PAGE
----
Let’s talk about transit-oriented communities (TOCs) for a moment.
Transit-oriented communities were supposed to deliver great urban environments that put people first: they are located near higher-order transit, have streets that are mainly lined with mid-rise and high-rise buildings with a mix of uses, public spaces and amenities. It goes without saying that TOCs are the places that people want to be.
Or at least, they should be.
Because, when we look at new transit-oriented communities across the Greater Toronto Area, the one thing that catches the eye is scale -- and it’s not the right scale: oversized streets, oversized open spaces, and oversized buildings -- all of which keep these communities from being great urban environments.
When neighbourhoods are comprised of massive streets where even the narrowest has 4 lanes, a single open space in the form of a large park (usually to be delivered at a later phase, that sometimes could be decades later), and large blocks with repetitive facades -- we have to ask: are people really being put first?
Taking a Step Further in Putting People First
There is no doubt that transit-oriented communities provide a shift away from car-dependent models of development, which have been the source of poor health conditions, long commutes, congestion, and traffic-related accidents. This is already a big step forward in order to achieve walkable cities. But is the current approach the only way that allows us to achieve these goals?
Existing GO Stations are an urban blank slate (just take a quick look at Applaby, Bramelea, Bronte, Milton and others). With no existing plan for the street network, there is an incredible opportunity to re-write the rules and scale down without reducing density and to reduce the presence of cars without reducing access.
The investment in transit is substantial, and so are these master plans that are being designed adjacent to those stations. They must set an ambitious example of a neighbourhood putting people first and cars last (and not just in their slogan): a neighbourhood that is not only located next to transit but is also compact and charming, making it enjoyable to walk and to linger; an urban environment that promotes healthy living and social connections.
Elevating the Pedestrian Experience
So, how does scaling down create better outcomes for transit-oriented communities?
Here are our three core design principles.
1. Scaling Down Streets
To accommodate pedestrians, cyclists, cars, street parking and trees all at once, streets in transit-oriented communities often end up oversized. To re-introduce the human scale, we need to scale down streets and improve walking, cycling, and visual greenery, while still allowing access by car.
Scaling down the streets achieves two objectives: (a) it becomes possible to create a continuous and safe network for walking and cycling while providing full parking, loading, emergency, and servicing access, and (b) it creates smaller, intimate, charming streets throughout the community.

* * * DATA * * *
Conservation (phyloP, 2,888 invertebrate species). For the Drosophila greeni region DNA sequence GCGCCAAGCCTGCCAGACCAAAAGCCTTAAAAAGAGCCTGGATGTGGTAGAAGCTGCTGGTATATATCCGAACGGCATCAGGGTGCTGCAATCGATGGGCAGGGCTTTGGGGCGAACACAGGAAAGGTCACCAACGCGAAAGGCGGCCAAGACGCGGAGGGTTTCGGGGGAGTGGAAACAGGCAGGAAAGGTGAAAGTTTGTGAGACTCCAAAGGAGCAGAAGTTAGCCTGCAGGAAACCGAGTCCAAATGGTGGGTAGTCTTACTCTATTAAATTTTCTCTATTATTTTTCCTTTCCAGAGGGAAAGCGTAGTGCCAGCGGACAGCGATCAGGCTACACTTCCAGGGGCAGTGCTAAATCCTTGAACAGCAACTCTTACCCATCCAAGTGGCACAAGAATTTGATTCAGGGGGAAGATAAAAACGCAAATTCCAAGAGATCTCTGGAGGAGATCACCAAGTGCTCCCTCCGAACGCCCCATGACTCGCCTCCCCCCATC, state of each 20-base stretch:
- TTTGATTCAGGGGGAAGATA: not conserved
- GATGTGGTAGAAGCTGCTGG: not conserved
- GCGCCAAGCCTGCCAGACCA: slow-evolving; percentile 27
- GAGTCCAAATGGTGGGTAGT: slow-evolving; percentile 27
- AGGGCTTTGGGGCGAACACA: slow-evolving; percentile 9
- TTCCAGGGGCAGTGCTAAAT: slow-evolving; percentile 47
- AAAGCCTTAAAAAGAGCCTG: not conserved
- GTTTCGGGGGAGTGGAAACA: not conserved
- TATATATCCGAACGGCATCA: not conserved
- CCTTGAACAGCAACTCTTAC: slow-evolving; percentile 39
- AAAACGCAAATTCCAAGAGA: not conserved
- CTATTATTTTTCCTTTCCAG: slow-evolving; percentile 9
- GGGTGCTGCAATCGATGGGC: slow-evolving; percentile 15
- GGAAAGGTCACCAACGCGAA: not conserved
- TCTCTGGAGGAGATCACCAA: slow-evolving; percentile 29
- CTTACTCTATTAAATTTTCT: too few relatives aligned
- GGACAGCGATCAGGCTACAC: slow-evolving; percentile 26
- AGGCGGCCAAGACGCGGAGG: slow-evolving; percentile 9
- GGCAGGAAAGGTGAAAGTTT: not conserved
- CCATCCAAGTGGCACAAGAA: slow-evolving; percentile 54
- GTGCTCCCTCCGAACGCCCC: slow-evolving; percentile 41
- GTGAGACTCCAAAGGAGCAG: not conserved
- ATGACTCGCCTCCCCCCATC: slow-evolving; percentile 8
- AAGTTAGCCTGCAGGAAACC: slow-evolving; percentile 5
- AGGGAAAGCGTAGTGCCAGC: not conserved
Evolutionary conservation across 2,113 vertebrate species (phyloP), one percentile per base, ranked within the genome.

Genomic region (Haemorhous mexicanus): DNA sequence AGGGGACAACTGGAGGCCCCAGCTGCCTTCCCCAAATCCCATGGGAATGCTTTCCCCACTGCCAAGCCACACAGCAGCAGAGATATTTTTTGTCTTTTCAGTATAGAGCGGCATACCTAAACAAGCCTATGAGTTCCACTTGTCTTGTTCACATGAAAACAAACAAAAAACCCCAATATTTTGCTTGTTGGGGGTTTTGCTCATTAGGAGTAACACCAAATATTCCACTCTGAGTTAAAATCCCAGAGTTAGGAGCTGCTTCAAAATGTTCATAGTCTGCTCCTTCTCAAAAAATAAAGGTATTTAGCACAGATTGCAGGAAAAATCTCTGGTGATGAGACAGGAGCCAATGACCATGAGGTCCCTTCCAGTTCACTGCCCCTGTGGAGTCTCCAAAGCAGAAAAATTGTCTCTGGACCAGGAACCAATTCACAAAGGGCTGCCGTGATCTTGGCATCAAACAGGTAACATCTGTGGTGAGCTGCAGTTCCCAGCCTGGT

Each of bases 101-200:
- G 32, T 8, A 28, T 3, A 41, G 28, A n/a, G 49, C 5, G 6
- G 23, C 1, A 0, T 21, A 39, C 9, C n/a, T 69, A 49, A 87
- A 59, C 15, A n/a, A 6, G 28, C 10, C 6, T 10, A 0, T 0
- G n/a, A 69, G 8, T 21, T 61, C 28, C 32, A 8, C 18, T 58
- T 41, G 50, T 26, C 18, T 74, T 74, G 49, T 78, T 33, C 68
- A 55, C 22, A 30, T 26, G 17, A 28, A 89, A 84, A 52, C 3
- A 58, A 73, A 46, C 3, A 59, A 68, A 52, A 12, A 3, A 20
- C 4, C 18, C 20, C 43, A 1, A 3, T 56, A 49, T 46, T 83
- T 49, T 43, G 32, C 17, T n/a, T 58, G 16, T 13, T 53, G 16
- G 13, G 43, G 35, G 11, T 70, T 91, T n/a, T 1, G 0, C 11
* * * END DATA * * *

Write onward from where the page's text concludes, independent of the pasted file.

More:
Scaling down the width of the typical street in a master plan also allows for a denser street network and losing less expensive land for empty roads.
2. Scaling Down Open Spaces
Typically, open space in new development is provided in the form of one large park. This approach has multiple drawbacks: there is little variety in what the open spaces can offer; the nearest open space can be far away; and, the park is often delivered at a later phase of the project, sometimes even decades after the beginning of the development.
Scaling down the open spaces in a master plan near transit creates a variety of sizes and types throughout the community. This creates the opportunity for smaller, urban, and intimate open spaces that are suitable for local connections and different types of outdoor activities. By having multiple open spaces throughout the community, there is better access to open space; also, since open spaces are a part of each phase, everyone has access to quality open spaces from day one.
3. Scaling Down Buildings
Strategically locating density next to public transportation is the core principle of transit-oriented communities. However, to achieve high density, these communities typically consist of mid-rise buildings and towers with mid-rise podiums. The tall street walls of these buildings necessitate large separation distances between buildings, requiring very wide streets. Also, these typologies are typically implemented in repetitive block-length facades, resulting in monotonous streetscapes.
To create welcoming human-scale spaces that encourage people to spend time outdoors, we need to offer a mix of built forms (low, but dense, mid- and tall- buildings).
The scaling down of streets and buildings also helps provide more street frontage, allowing more grade-related units. This is desirable since direct relation to grade is very beneficial: residential units gain front yards and direct access to the outdoors, and non-residential users enjoy exposure to the street and a high level of accessibility.
Now is The Time
It is possible to scale down the built environment and achieve a human scale while keeping the qualities that make transit-oriented communities great.
The areas around GO Stations in the suburbs are expected to go through a massive transformation, and it is critical to seize this window of opportunity to drive the conversation on what transit-oriented communities can and should look like, before it’s too late.